# A lesson in cardinality for Joe G

At his blog, Joe G. has worked himself into a lather over the cardinality (or roughly speaking, the size) of infinite sets (h/t Neil Rickert):

In particular, Joe is convinced that the sets {0,1,2,3,…} and {1,2,3,4,…} have different cardinalities:

…the first set has at least one element that the second set does not, ie they are not equal.

So if two sets are not equal, then they cannot have the same cardinality.

As a public service, let me see if I can explain Joe’s errors to him, step by step.

First of all, Joe, sets do not have to be equal in order to have the same cardinality, as Neil showed succinctly:

I give you two sets. The first is a knife and fork. The second is a cup and saucer. Those two sets are not equal. Yet both have cardinality two.

Two sets have the same cardinality if their elements can be placed into a one-to-one correspondence. That’s the only requirement. Here is a one-to-one correspondence (or “bijection”) for Neil’s sets:

knife <–> cup
fork <–> saucer

Note that there is nothing special about that one-to-one correspondence. This one works just as well:

fork <–> cup
knife <–> saucer

It makes no difference if the elements are numbers. The same rule applies: two sets have the same cardinality if their elements can be placed into a one-to-one correspondence. Consider the sets {0,1,2} and {4,5,6}. They can be placed into the following correspondence:

0 <–> 4
1 <–> 5
2 <–> 6

As before, there is nothing special about that correspondence. This one also works:

1 <–> 4
0 <–> 5
2 <–> 6

There are six distinct one-to-one correspondences for these sets, and any one of them, by itself, is enough to demonstrate that the sets have the same cardinality.

Now take the sets {1,2,3} and {2,4,6}.  They can be placed into this one-to-one correspondence:

2 <–> 2
1 <–> 4
3 <–> 6

However, note that it’s not required that the 2 in the first set be mapped to the 2 in the second set. This one-to-one correspondence also works:

1 <–> 2
2 <–> 4
3 <–> 6

As in the previous example, there are six distinct one-to-one correspondences, and any one of them is sufficient to demonstrate that the cardinalities are the same.

Now consider the sets that are befuddling you: the infinite sets {0,1,2,3,…} and {1,2,3,4,…}. They can be placed into a one-to-one correspondence:

0 <–> 1
1 <–> 2
2 <–> 3
3 <–> 4
…and so on.

A one-to-one correspondence exists. Therefore the cardinalities are the same.

Here’s what I think is confusing you, Joe: there is a different mapping from the first set to the second that looks like this:

0 doesn’t map to anything
1 <–> 1
2 <–> 2
3 <–> 3
… and so on.

You observe that all of the elements of the second set are “used up”, while the first set still has an “unused” element — 0. You comment:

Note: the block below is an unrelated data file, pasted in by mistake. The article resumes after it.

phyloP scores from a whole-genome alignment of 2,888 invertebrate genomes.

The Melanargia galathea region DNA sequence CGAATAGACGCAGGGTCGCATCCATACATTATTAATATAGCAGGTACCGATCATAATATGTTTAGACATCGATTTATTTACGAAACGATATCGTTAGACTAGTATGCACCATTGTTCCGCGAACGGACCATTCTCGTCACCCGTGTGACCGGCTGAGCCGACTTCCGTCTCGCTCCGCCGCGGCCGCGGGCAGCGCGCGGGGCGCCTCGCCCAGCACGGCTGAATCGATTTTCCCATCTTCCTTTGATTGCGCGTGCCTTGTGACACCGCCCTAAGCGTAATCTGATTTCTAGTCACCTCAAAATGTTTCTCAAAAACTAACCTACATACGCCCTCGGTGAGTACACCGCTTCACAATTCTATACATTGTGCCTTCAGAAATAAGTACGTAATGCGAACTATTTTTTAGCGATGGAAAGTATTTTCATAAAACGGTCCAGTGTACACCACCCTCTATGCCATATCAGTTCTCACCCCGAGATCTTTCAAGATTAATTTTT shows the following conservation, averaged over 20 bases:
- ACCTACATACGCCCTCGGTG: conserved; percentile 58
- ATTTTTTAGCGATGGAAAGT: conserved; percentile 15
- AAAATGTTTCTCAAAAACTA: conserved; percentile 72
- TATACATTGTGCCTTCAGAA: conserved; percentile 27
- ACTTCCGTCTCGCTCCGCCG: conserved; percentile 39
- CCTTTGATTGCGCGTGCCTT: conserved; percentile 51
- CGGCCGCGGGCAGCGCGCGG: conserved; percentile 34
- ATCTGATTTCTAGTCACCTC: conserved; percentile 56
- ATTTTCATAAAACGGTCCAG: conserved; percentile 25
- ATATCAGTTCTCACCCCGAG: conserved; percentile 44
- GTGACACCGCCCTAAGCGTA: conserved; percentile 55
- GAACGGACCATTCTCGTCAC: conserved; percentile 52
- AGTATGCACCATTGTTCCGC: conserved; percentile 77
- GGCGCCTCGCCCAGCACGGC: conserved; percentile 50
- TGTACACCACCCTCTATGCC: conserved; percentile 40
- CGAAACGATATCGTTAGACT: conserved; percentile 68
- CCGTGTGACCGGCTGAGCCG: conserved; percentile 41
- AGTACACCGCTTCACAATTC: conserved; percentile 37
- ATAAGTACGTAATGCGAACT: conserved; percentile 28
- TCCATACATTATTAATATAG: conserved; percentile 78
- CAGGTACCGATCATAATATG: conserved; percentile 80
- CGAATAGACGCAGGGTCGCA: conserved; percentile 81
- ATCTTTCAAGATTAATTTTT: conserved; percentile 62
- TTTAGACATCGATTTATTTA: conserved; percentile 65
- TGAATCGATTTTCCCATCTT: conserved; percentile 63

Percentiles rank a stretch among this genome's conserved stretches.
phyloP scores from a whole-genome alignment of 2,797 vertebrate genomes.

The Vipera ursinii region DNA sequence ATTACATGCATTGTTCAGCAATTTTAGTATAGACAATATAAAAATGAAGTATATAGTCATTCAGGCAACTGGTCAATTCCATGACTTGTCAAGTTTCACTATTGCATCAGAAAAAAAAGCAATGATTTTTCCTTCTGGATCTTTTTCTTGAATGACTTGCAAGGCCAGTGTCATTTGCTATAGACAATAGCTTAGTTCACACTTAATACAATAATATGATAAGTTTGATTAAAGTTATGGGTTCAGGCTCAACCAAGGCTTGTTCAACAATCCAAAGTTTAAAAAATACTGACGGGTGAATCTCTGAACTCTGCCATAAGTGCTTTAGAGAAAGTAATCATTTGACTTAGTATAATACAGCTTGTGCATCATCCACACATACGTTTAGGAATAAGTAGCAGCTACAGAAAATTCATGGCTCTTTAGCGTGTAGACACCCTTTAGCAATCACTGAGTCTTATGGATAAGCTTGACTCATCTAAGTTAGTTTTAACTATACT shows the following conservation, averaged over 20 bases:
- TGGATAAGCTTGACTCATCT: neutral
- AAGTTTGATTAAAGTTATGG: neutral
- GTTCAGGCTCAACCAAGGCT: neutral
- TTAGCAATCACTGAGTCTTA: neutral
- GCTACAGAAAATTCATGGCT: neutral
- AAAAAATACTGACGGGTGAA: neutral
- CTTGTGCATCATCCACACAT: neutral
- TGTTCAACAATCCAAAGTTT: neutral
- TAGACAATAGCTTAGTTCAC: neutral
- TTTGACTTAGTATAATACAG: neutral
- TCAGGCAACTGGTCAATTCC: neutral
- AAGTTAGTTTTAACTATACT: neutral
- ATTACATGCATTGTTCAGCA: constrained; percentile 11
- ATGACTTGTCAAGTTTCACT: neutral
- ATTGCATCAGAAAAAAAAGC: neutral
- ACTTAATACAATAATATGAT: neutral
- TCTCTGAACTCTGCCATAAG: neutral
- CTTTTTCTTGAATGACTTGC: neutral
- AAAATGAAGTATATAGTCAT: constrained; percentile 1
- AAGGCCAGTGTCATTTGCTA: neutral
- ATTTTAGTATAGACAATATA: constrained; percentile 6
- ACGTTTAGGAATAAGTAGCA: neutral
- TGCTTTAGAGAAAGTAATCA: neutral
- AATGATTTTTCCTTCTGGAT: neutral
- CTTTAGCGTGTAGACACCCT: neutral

They both go to infinity but the first one starts one number before the second. That means that the first one will always have one element more than the second which means they are NOT the same size, by set standards.

But that’s silly, because you could just as easily choose a different mapping, such as:

0 doesn’t map to anything
1 doesn’t map to anything
2 doesn’t map to anything
3 <–> 1
4 <–> 2
5 <–> 3
… and so on.

Now there are three unused elements in the first set. We can also arrange for the “unused” elements to be in the second set:

nothing maps to 1
nothing maps to 2
nothing maps to 3
0 <–> 4
1 <–> 5
2 <–> 6
… and so on.

There are now three unused elements in the second set. By your logic, that would mean that the second set has a greater cardinality. It clearly doesn’t, so your logic is wrong.

You can even arrange for an infinite number of unused elements:

0 <–> 2
1 <–> 4
2 <–> 6
3 <–> 8
… and so on.

Now the odd integers are unused in the second set. Since there are now infinitely many “unused” elements in the second set, then by your logic the second set is infinitely larger than the first. Your logic is wrong, and the mathematicians are right.

Two sets have the same cardinality if they can be placed into a one-to-one correspondence. The sets {0,1,2,3,…} and {1,2,3,4,…} can be placed into such a correspondence, so they have the same cardinality.

END (Hi, KF!)

## 252 thoughts on “A lesson in cardinality for Joe G”

1. keiths
Ignored
on said:

Consider the set of counting numbers 1,2,3,4,5,6,7,8,9,10. There are 10 of them. Notice that the set of even numbers is 5. Do the same for the set of counting numbers to 100, 1000, a million, and a trillion. There are still half as many even numbers. Extrapolating, if you divide the infinite number of counting numbers by the infinite number of even numbers in the series, the answer will be exactly 2. Thus, there are larger and smaller infinities, falsifying your first statement.

Here we go again. Perhaps someone will point Querius to this thread.

2. Allan Miller
Ignored
on said:

Heh heh. KF corrects Querius, somewhat impenetrably.

F/N: Pardon, but attempted division does weird things with transfinites and is a forbidden operation as a result. Think of p / q as find multiplicative inverse of q, q’ and multiply: p x q’. Now, what is the multiplicative inverse of aleph-null? H’mm, that requires a div. by zero error if there ever was one! Verboten, tut, tut! Better view is that we identify transfinite sets by seeing the cardinality of a proper subset is the same as of the full set. Yes, that is strange, but it works. Doff hats for Cantor on that, knowing the price he paid for messing with ant trying to tame infinity. KF

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